Date
17 October 2018
Blockchain company Ripple Labs has launched its cryptocurrency product called xRapid for international payments. Photo: Reuters
Blockchain company Ripple Labs has launched its cryptocurrency product called xRapid for international payments. Photo: Reuters

Ripple’s cryptocurrency product goes into full commercial use

Ripple Labs, one of the most prominent startups developing the blockchain technology, said three financial institutions have signed up to use its cryptocurrency product for cross-border payments.

Money transfer companies MercuryFX and Cualix, and financial firm Catalyst Corporate Federal Credit Union have agreed to use the product called xRapid, which will deploy the cryptocurrency XRP for fast international transactions, Ripple said.

San-Francisco-based Ripple has been testing xRapid with several payment services providers including Cuallix and Mercury FX, as well as money transfer giants Western Union and MoneyGram. The latest development marks the first time XRP goes into full commercial use by financial services firm.

Ripple explains how xRapid works in cross-border payment transactions: Fiat money is sent into the xRapid system, which converts it into XRP to move it through Ripple’s product faster, and the money is then converted to the receiving party’s desired fiat currency.

If one uses the SWIFT international payments network, sending US$1,000 from the United States to, say, Mexico would take two to three days to settle and cost about US$40 to US$75 on average, Mercury FX chief executive Alistair Constance told Fortune Magazine.

With xRapid, Mercury FX was able to make payments “in two minutes at a cost of not even a couple of cents”, Constance said.

Blockchain refers to the decentralized ledger that logs transactions and other information, which is maintained by a network of computers rather than a centralized authority and secured by advanced cryptography.

Founded in 2012, Ripple Labs’ business model relies on deals with financial institutions, which serves as a major source of revenue, according to a CNBC report. The firm currently has over 120 clients with business partners in more than 40 markets.

Ripple Labs has another technology solution called xCurrent. It was used to build Banco Santander SA’s international money transfer service for retail customers in Britain. Called One Pay FX, the service was launched in April.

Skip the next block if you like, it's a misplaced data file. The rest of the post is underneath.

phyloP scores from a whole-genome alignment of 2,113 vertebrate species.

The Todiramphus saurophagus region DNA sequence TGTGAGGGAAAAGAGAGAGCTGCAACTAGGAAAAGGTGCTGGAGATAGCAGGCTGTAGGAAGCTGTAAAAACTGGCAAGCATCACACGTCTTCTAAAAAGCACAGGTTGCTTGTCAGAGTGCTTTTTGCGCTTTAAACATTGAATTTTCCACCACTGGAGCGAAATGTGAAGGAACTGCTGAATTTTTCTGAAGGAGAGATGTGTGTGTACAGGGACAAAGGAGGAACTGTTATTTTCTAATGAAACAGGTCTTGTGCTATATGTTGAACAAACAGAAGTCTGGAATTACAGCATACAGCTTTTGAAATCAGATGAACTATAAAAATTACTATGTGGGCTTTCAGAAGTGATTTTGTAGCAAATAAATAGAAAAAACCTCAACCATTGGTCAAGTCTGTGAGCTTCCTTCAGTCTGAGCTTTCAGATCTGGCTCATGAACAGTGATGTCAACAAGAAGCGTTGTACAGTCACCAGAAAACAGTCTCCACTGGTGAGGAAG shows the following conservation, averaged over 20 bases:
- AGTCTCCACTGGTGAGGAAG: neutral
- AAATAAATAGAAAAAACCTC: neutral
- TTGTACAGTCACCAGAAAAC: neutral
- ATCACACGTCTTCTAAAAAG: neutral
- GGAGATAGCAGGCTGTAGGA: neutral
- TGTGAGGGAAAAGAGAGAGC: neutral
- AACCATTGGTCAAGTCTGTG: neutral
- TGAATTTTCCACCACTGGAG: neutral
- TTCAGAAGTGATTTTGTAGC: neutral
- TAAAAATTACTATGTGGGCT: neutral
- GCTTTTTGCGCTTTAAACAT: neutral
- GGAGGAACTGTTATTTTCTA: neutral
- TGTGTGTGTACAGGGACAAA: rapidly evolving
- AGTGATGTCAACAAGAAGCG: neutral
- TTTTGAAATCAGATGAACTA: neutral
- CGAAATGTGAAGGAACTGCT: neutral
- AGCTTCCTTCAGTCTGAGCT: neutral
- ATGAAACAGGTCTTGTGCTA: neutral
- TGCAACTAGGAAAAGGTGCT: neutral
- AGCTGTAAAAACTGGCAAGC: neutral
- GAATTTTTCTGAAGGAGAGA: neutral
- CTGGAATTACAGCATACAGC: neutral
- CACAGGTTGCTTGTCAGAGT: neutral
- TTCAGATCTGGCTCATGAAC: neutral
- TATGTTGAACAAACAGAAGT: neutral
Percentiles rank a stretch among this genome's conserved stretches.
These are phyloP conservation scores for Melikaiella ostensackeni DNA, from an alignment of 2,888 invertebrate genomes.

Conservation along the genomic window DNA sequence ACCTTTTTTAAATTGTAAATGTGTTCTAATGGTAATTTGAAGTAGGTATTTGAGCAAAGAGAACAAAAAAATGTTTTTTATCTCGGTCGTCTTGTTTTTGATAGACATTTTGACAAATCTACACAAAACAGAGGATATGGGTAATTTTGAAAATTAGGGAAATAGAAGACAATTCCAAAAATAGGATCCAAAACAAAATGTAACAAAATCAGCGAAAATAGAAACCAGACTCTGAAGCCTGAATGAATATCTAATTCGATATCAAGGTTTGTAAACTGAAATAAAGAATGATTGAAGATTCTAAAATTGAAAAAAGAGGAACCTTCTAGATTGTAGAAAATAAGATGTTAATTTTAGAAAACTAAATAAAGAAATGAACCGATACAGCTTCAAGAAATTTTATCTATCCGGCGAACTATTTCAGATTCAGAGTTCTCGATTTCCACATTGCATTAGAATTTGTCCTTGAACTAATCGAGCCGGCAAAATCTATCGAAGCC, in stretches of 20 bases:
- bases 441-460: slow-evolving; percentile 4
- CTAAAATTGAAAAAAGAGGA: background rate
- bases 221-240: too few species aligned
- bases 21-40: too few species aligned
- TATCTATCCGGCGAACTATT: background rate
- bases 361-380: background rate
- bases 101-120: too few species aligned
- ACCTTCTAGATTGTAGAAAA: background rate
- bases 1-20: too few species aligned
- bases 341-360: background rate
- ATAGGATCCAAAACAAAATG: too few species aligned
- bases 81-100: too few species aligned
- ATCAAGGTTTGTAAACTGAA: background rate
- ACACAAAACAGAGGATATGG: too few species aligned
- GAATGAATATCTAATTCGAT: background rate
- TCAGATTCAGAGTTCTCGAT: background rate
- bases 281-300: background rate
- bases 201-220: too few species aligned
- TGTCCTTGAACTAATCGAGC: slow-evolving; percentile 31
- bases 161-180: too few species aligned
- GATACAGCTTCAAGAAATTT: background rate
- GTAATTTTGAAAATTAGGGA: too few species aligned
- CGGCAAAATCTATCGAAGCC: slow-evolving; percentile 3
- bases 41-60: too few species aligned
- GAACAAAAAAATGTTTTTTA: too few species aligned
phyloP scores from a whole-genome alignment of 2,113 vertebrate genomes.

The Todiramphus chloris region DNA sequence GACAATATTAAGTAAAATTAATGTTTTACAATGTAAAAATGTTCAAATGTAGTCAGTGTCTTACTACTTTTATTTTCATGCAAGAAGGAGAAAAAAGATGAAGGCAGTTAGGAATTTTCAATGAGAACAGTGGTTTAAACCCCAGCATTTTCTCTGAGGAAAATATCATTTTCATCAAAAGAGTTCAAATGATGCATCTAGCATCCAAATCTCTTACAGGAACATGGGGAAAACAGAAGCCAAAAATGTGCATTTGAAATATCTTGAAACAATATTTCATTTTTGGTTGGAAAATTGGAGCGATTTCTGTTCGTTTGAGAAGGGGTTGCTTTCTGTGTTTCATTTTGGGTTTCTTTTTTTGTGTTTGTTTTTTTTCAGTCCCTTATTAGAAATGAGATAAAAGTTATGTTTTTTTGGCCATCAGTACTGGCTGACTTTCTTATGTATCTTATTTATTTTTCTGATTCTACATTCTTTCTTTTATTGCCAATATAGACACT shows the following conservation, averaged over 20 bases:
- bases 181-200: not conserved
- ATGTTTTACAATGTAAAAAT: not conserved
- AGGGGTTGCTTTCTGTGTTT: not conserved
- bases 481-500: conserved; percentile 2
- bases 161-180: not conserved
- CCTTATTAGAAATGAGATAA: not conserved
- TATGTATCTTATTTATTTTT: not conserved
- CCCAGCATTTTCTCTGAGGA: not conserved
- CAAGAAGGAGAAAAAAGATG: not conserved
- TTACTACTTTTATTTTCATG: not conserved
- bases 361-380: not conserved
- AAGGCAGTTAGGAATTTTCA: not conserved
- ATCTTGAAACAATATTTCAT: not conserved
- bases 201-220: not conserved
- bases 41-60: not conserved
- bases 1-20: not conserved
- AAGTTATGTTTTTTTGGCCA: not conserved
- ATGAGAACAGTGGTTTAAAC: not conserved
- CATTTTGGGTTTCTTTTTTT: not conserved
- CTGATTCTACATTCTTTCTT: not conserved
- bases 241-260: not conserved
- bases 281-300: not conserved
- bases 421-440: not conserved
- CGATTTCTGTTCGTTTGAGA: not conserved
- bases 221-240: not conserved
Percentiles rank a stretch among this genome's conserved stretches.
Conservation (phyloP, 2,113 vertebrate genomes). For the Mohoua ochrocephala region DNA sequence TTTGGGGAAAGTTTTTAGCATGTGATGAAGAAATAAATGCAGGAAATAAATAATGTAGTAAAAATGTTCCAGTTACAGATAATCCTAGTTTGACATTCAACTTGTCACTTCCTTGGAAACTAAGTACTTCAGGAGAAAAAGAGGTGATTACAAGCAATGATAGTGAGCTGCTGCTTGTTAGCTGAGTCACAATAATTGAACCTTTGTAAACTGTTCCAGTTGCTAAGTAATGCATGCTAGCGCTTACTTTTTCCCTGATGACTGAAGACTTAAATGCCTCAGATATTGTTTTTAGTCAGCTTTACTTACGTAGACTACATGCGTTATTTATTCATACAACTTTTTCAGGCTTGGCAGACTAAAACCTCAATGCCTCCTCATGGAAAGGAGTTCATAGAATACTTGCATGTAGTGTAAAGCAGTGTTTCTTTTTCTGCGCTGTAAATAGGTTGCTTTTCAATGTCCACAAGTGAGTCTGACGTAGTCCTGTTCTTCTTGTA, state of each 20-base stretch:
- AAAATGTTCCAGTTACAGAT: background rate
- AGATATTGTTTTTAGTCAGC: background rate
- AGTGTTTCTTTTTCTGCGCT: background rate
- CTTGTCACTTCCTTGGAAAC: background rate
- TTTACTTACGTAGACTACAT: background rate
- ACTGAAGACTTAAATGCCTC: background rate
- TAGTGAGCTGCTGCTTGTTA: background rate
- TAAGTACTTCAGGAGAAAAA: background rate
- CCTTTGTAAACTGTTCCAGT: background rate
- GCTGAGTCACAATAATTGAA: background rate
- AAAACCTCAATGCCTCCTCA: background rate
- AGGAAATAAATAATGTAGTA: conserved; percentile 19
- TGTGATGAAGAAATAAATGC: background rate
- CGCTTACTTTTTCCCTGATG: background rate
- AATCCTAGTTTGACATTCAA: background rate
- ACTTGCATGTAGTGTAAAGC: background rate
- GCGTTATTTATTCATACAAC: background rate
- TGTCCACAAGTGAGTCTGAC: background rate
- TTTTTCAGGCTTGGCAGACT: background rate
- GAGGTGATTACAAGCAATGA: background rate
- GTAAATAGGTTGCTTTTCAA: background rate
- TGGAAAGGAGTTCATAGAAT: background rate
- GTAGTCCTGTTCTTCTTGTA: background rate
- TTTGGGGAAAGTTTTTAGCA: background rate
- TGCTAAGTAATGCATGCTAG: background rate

The xCurrent product enables banks to track information about payments in real time and without a counterparty, thus speeding up the settlement process. It does not use XRP in the process.

On the other hand, xRapid is primarily targeted at banks’ payment transactions in emerging markets, and is not being used by banks.

“Banks worldwide are not first adopters of the xRapid product, but we are seeing a lot of financial institutions in general and payment providers moving forward with that product,”  Asheesh Birla, Ripple Labs’ senior vice president of product, told CNBC.

However, Ripple’s CEO Brad Garlinghouse told CNBC that by the end of 2019, “dozens of banks” will use Ripple’s XRP-based blockchain product.

There has been some confusion about the relationship between Ripple Labs and the cryptocurrency XRP. The company has disclosed that it owns 60 billion XRP tokens, or 60 percent of the total 100 billion tokens in existence. As such, some see a potential conflict of the interest.

However, Ripple insists that there is a distinction between the company and XRP, which is an independent digital asset of the open source blockchain network XRP Ledger.

Ripple, as a private technology company, uses XRP and the XRP Ledger in its product, xRapid, which it offers to financial institution clients. However, it does not control the digital asset or the technology, the company said.

As the third-largest cryptocurrency by market cap after Bitcoin and Ether, XRP is trading at US$0.53 at 11:00 am on Oct. 4, Hong Kong time, with a market cap of US$21.4 billion, according to Coinmarketcap.com.

It notched a record high above US$3 at the beginning of the year.

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BN/CG

A representation of the Ripple virtual currency. Photo: Reuters


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